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One-fifth of world's plants at risk of extinction

One-fifth of world's plants at risk of extinctionOne-fifth of the world's plants - the foundation of life on Earth - are at risk of extinction, a study concludes. Researchers have sampled almost 4,000 species, and conclude that 22% should be classified as "threatened" - the same alarming rate as for mammals.

A further 33% of species were too poorly understood to be assessed. The analysis comes from the Royal Botanic Gardens at Kew, the Natural History Museum and International Union for the Conservation of Nature (IUCN).

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GM maize 'has polluted rivers across the United States'

maizeAn insecticide used in genetically modified (GM) crops grown extensively in the United States and other parts of the world has leached into the water of the surrounding environment.

The insecticide is the product of a bacterial gene inserted into GM maize and other cereal crops to protect them against insects such as the European corn borer beetle. Scientists have detected the insecticide in a significant number of streams draining the great corn belt of the American mid-West.

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Natural Gas From Ruptured Gulf Well Remained Trapped in Deep Waters

Natural Gas From Ruptured Gulf Well Remained Trapped in Deep WatersA vast majority of the natural gas that billowed out of BP PLC's failed well in the Gulf this summer did not escape to the surface and atmosphere. Instead, the gas -- including its main component, methane -- remained trapped deep underwater, priming the bacterial response to the spill, according to research published online yesterday in Science.

Oil has long been the most visible component of the hydrocarbon rush that gripped the Gulf this summer, even when invisible, in the form of underwater mists of oiled water. Natural gas, billowing out from the Macondo well alongside oil at double the amount, often received scant attention from the public, press and government.

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Scientist Watches Glacier Melt Beneath His Feet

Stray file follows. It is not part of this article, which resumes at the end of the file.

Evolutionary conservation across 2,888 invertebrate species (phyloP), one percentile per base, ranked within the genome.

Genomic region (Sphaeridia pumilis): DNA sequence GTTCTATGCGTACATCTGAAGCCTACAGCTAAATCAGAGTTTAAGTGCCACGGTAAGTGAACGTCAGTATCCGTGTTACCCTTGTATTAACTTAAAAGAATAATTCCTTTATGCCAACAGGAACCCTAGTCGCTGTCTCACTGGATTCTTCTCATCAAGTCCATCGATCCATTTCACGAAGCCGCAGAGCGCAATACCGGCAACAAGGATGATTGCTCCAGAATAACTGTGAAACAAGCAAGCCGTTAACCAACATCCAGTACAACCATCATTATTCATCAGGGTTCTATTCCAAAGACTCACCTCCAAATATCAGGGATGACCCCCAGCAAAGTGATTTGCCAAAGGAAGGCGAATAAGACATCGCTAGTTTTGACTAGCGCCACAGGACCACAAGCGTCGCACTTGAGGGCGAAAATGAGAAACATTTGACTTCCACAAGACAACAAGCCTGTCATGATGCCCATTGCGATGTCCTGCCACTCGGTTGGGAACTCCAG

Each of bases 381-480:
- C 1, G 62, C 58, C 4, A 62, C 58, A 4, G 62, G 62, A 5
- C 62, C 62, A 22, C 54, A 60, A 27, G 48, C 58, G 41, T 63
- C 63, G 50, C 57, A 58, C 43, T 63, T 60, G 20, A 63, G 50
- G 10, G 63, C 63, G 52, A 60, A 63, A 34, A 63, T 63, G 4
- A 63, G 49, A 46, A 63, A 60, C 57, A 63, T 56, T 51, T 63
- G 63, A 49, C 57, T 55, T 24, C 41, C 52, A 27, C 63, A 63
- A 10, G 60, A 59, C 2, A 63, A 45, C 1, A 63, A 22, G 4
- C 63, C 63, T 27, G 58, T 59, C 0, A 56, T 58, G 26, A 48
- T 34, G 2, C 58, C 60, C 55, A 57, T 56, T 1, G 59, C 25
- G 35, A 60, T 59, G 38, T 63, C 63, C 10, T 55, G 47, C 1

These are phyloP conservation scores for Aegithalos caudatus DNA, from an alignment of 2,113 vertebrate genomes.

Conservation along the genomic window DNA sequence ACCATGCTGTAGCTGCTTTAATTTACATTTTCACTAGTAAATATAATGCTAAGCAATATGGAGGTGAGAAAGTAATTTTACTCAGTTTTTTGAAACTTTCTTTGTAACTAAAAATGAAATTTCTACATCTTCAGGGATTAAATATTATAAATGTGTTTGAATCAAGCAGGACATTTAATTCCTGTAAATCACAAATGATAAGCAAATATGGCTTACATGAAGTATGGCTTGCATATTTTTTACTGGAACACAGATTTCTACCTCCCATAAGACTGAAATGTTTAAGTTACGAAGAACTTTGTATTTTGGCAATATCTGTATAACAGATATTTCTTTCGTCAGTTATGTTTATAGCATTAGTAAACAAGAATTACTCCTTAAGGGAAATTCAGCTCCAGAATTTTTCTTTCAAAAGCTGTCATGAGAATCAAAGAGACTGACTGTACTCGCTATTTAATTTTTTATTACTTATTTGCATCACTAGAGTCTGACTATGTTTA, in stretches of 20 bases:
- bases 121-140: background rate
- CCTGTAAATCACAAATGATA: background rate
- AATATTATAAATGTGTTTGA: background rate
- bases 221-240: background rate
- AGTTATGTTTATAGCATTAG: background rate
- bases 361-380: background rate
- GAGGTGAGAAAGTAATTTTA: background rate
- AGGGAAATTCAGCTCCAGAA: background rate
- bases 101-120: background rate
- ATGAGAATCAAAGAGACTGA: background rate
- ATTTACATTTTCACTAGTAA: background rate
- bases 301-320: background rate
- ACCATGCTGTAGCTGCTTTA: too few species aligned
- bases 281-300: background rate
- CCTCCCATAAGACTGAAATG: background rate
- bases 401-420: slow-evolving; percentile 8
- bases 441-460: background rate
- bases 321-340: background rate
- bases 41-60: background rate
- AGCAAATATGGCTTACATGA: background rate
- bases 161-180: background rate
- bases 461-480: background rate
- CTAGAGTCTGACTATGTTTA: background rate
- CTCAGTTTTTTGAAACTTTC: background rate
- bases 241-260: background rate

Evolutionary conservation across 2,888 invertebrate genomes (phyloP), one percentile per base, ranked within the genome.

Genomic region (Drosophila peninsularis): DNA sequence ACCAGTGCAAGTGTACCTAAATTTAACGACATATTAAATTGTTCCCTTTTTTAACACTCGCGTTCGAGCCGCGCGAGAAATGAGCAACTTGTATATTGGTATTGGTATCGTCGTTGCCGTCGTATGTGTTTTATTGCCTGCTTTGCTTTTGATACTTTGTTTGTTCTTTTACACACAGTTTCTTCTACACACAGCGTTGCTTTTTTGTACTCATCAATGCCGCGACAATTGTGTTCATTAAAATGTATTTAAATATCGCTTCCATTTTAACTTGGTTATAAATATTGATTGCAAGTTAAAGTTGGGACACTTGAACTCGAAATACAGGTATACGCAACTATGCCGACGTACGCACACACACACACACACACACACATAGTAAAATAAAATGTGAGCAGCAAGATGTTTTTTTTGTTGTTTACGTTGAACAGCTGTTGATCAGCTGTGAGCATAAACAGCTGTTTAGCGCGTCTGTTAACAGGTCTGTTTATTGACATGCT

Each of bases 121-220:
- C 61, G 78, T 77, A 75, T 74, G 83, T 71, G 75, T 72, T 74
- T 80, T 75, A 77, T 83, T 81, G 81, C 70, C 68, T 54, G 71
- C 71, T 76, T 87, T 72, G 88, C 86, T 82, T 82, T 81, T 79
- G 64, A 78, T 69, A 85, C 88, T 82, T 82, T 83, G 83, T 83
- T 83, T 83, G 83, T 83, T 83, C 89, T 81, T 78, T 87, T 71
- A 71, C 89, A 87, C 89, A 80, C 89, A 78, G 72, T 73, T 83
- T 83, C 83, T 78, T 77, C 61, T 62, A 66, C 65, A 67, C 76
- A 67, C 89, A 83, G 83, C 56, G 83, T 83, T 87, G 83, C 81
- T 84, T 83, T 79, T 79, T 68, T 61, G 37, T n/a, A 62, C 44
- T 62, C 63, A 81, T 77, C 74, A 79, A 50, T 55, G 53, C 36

Scientist Watches Glacier Melt Beneath His FeetEarlier this summer, a group of scientists spent two weeks in Indonesia atop a glacier called Puncak Jaya, one of the few remaining tropical glaciers in the world. They were taking samples of ice cores to study the impacts of climate change on the glacier.

Lonnie Thompson, a professor of earth sciences at Ohio State University, led the team and what he witnessed shocked him: The glacier was literally melting under their feet.

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Bid to suspend California global-warming law gets $1 million from Koch brothers' firm

Koch Brothers The fight over a November ballot initiative to suspend California's global warming law has escalated sharply with the Koch brothers, oil billionaires and "tea party" backers, making a million-dollar entry into the fray.

The contribution to the campaign for Proposition 23 came Thursday from a subsidiary of Wichita, Kan.-based Koch Industries, the nation's second-largest private company (after the agribusiness giant Cargill). A spokeswoman for the subsidiary, Flint Hills Resources, said the company "may consider additional support." The Kochs' company has estimated annual revenues of $100 billion, owns refineries in Alaska, Texas and Minnesota, and controls about 4,000 miles of oil pipelines.

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Study of coal ash sites finds extensive water contamination

Study of coal ash sites finds extensive water contaminationA study released on Thursday finds that 39 sites in 21 states where coal-fired power plants dump their coal ash are contaminating water with toxic metals such as arsenic and other pollutants, and that the problem is more extensive than previously estimated.

The analysis of state pollution data by the Environmental Integrity Project, the Sierra Club and Earthjustice comes as the Environmental Protection Agency is considering whether to impose federally enforceable regulations for the first time. An alternative option would leave regulation of coal ash disposal up to the states, as it is now.

The EPA will hold the first of seven nationwide hearings about the proposed regulation Monday in Arlington, Va. A public comment period ends Nov. 19.

The electric power industry is lobbying to keep regulation up to individual states. Environmental groups say the states have failed to protect the public and that the EPA should set a national standard and enforce it.

"This is a huge and very real public health issue for Americans," said the director of the study, Jeff Stant of the Environmental Integrity Project. "Coal ash is putting drinking water around these sites at risk."

The Indian tribe that took on a mining giant – and won

The Indian tribe that took on a mining giant – and wonThey said they considered the mountain their god, a living deity that provided them with everything they required to sustain their lives. They said they would fight to the death before seeing the pristine mountain destroyed. Remarkably, they won their battle.

Last night, the tribal people of the Niyamgiri Hills in eastern India were celebrating after the authorities in Delhi ruled that a British-based company would not be permitted to mine there for bauxite.

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